Walked into a Door

If you saw this woman standing next to you as you both wait for your morning skim milk café latté with one sugar would you ask her if she was OK? Or would you politely look the other way as you wonder if you do actually need that white chocolate muffin with raspberry sauce for morning tea?

I reckon I’d be thinking about that muffin but secretly wondering if she was OK. How did she get that bruise? Did someone hurt her or is she clumsy and walked into a door? I’d also wonder is she was wishing I’d ask her if she was OK. What if she wasn’t? What if she really, really needed a stranger to ask her how she got that black eye?

This photo came up on my instagram feed this week and it’s of my insta-friend (as in, we’ve never met IRL but would totally be awesome BFFs if we did) Samantha. Samantha didn’t walk into a door. And no-one hurt her. But no-one has asked her if she’s ok either. She’s looked like this for a week and not a single person has inquired. Politely or otherwise. In fact, the only time someone did was when they jokingly asked her husband if she’d ‘walked into a door’? That’s right. Her husband!

Now I’m not here to throw shade on our fabulous men-folk but it’s a fact that in Australia women are at least three times more likely than men to experience violence from an intimate partner. The overwhelming majority of acts of domestic violence and sexual assault are perpetrated by men against women.*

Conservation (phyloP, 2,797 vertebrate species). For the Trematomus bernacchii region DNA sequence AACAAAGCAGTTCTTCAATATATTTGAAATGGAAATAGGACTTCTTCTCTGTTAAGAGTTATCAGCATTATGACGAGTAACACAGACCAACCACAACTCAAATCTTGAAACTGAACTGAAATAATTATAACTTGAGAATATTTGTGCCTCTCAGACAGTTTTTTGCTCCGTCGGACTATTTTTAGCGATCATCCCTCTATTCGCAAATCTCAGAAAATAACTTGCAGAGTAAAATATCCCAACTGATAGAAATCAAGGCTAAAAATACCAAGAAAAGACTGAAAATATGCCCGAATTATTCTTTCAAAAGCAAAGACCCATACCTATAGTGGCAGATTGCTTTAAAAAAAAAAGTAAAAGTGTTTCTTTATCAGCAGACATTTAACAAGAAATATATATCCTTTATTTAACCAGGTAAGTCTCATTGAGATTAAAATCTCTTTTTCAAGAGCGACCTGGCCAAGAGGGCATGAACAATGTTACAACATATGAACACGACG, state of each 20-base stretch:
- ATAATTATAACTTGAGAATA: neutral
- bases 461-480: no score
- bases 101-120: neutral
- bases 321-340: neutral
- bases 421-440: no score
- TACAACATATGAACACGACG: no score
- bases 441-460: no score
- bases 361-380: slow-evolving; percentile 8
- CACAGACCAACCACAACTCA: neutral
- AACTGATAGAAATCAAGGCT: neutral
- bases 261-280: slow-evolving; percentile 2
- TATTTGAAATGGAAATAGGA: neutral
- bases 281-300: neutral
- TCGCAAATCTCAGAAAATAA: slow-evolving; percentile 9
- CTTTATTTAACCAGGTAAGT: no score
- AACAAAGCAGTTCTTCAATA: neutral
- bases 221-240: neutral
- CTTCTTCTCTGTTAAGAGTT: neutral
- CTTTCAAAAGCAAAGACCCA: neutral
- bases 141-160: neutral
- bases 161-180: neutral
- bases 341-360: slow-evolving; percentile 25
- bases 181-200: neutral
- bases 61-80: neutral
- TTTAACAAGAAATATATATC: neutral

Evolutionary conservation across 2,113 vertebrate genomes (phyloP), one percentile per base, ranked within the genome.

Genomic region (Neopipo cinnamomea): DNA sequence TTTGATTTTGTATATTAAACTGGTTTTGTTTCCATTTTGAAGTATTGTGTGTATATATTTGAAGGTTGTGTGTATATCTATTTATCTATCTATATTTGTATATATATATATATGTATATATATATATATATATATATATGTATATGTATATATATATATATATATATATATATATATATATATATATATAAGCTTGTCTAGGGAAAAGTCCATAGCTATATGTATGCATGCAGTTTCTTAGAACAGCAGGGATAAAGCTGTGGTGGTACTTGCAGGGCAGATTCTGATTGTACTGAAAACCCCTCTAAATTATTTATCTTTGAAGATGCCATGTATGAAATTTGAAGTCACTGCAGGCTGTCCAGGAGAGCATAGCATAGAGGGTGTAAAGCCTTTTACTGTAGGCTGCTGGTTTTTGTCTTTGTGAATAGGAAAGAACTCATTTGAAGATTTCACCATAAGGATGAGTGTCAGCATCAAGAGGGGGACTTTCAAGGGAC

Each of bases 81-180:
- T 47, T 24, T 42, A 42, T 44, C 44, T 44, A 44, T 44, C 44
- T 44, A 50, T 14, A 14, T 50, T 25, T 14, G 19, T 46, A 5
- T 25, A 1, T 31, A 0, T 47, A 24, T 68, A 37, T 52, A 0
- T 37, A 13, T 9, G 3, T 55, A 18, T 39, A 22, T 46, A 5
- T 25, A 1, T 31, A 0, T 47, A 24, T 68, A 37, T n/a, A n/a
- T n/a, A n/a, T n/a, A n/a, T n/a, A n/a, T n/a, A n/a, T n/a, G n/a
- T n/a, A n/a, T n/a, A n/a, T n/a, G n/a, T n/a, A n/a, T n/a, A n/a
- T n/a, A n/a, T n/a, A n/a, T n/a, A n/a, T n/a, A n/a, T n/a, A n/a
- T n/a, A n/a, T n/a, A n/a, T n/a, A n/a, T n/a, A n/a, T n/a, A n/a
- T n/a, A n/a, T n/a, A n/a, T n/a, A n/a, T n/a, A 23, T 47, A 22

Samantha said it’s been a really interesting experience walking around looking like she’d been beaten up.  “No-one has asked me if I’m OK. Not even HR at work. There have just been a lot of whispers and questions asked to other people, but none to me directly. I’ve been stared at down the street, on the tram at my daughter’s school. People just look away. They don’t want to get involved.”

Samantha also told me another story about a friend of hers who was in a similar situation with two black eyes (sustained from a fall) and her friends talked about it behind her back in shocked whispers; “Surely her husband wouldn’t do that?” They were right, he wouldn’t have. And he didn’t. But they didn’t ask her either.

So back to that white chocolate muffin.

How do you broach the subject of potential domestic violence with a stranger? How do you politely let someone know that you care and can help if they need it? And, regardless of if you’re on the receiving end of domestic violence or a simple personal mishap that sees you looking like a victim of violence, how do you take a stranger inquiring after your wellbeing?

It’s a minefield of political correctness, social etiquette and basic humanity. But like Carrie Bradshaw might say, I couldn’t help but wonder…should we just ask anyway?

Head on over to Simply Kim on Facebook and have a chat. I’d love to know your thoughts.

PS – Samantha ignored a dry bit of skin on her nose which turned out to be a squamous cell carcinoma that required a biopsy, a plastic surgeon AND a skin graft. Not to mention leaving her with a black eye for a week. Her advice is not to ignore random changes on your skin and to also politely and privately inquire about someone’s wellbeing if you have any concerns. She would have happily preached to them about the importance of regularly checking your skin.

FINAL THOUGHT: If you do ask are you prepared for the response? What would you do if someone DID need your help. Read up here.


References and useful links:

13 thoughts on “Walked into a Door

  1. Unfortunately I have been guilty of exactly this – not asking, which is completely awful. Will make sure to take Samantha’s advice in future.

    Another wonderful blog Kim.